Like so many companies in New York City, THIRTEEN was deeply affected by the tragic day of September 11, 2001, with both the death of a beloved staff member, and its very ability to broadcast when its core equipment within the North Tower of the Twin Towers was destroyed (the company headquarters was three miles north of the World Trade Center). THIRTEEN took action in the weeks that followed by creating new series in response to the tragedy, and turning over its office space and phone bank to the Red Cross and Mayor’s Office of Emergency Management. This was a time when WNET demonstrated its commitment to the community and lived our Media with Impact mission. THIRTEEN staff share their remembrances of September 11 and the days that followed.
Gloria Deucher, Former Director, Volunteer Resources
On September 11, 2001, I was working at Thirteen, in the same position I held until I retired in the summer of 2018. I arrived at the office on West 33rd Street just minutes after 9am. There were television monitors at regular intervals throughout the hallways. If you didn’t know what had happened before you arrived, you sure knew it as soon as you walked through the doors. I just remember people standing in groups, staring in horror. And then of course the mad scramble to get to a phone to try to get through to loved ones.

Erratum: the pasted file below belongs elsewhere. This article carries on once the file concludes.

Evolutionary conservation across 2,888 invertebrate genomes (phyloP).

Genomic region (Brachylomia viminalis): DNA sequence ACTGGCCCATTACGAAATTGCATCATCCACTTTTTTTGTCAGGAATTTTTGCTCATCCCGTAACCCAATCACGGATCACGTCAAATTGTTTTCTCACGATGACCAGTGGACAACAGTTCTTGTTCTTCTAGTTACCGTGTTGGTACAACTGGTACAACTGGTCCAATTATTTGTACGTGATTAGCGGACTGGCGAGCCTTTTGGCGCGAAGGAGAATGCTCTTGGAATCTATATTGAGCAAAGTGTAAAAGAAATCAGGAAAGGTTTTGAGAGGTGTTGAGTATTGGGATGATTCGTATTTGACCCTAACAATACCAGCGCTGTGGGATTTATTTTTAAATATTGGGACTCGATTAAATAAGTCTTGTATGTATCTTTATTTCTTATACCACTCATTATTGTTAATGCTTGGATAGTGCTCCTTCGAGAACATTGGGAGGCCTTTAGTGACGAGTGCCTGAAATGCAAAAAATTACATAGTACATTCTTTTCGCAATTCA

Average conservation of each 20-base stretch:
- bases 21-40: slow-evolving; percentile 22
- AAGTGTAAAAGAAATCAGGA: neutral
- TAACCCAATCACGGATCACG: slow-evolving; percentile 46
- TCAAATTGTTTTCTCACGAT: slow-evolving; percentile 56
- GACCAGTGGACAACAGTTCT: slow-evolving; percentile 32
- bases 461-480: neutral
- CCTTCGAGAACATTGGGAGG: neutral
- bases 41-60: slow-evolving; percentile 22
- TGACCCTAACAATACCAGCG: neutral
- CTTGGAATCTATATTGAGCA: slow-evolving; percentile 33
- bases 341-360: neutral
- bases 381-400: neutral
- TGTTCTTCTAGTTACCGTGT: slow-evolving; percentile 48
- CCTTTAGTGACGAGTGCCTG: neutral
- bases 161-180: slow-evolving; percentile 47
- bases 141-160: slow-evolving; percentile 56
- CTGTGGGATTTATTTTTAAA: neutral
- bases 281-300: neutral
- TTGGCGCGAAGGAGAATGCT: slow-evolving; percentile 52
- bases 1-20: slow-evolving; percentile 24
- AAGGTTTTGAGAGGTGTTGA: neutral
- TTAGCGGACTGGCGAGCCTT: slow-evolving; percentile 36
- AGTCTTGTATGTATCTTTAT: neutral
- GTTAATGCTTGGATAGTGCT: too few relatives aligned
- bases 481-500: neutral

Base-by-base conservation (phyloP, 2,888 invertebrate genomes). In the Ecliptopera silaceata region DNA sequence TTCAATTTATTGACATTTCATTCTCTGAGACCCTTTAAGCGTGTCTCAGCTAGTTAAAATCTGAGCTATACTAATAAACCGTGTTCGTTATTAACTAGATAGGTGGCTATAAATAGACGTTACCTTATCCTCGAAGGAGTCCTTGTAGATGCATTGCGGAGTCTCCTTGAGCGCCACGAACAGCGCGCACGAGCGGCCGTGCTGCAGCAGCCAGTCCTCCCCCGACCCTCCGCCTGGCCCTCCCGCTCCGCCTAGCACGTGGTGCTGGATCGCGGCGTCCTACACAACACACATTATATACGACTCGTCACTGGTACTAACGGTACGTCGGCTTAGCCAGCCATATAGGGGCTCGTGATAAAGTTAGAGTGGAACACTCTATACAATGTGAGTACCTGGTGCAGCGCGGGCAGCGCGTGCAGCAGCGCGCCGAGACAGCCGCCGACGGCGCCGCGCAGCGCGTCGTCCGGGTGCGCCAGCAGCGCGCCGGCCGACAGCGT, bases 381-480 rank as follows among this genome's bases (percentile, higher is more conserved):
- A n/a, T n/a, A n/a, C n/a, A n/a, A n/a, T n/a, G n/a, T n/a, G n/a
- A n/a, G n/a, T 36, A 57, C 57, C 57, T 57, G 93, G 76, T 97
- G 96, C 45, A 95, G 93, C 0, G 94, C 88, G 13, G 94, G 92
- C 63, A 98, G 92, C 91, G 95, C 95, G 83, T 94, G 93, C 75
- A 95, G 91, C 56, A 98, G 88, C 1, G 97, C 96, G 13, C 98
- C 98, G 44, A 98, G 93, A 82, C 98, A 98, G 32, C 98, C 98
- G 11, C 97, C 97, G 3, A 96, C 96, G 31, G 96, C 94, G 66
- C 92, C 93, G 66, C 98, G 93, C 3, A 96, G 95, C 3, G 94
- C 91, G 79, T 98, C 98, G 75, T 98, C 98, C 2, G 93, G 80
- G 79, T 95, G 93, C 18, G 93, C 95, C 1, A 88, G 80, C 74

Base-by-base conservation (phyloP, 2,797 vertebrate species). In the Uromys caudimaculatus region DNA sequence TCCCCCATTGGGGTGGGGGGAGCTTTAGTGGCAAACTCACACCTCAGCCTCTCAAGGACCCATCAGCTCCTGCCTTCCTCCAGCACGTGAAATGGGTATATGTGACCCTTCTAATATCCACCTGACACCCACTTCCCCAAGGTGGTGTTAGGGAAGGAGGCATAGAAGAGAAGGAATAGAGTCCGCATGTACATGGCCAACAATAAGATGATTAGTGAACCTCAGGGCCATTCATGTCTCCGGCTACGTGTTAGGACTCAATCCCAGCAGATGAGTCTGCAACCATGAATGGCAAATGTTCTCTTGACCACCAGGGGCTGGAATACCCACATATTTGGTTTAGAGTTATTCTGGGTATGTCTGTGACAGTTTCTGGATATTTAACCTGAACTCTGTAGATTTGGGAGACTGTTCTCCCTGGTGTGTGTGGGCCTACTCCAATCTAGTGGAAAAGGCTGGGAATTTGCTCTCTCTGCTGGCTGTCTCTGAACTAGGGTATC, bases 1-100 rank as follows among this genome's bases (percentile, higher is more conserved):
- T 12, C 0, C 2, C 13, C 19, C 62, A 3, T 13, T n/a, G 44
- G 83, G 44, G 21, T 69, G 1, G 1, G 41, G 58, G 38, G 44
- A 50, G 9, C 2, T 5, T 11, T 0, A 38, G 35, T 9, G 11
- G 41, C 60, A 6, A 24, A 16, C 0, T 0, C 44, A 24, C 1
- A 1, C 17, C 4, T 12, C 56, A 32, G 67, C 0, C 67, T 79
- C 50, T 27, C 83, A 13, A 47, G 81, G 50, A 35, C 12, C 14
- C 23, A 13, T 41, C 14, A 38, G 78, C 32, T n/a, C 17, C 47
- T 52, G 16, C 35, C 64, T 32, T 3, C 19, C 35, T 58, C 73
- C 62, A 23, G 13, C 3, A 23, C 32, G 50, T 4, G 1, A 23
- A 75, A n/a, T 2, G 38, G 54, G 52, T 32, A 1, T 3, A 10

Fortunately, management allowed those of us already on site to shelter in place. As a MetroNorth commuter with no place to go (trains weren’t running) I stayed. I was grateful it was still too early for the volunteers to have arrived. I found out later that a few had been in mid-commute but managed to turn around and get home safely. Other than learning the unimaginable news that we’d lost our engineer Rod Coppola, the rest of the day is kind of a blank. When the trains started running again late in the afternoon I headed back to Grand Central. The city was deathly quiet, there was no traffic, only and occasional siren in the distance. Ash was falling on West 34th Street, like gentle snow flurries.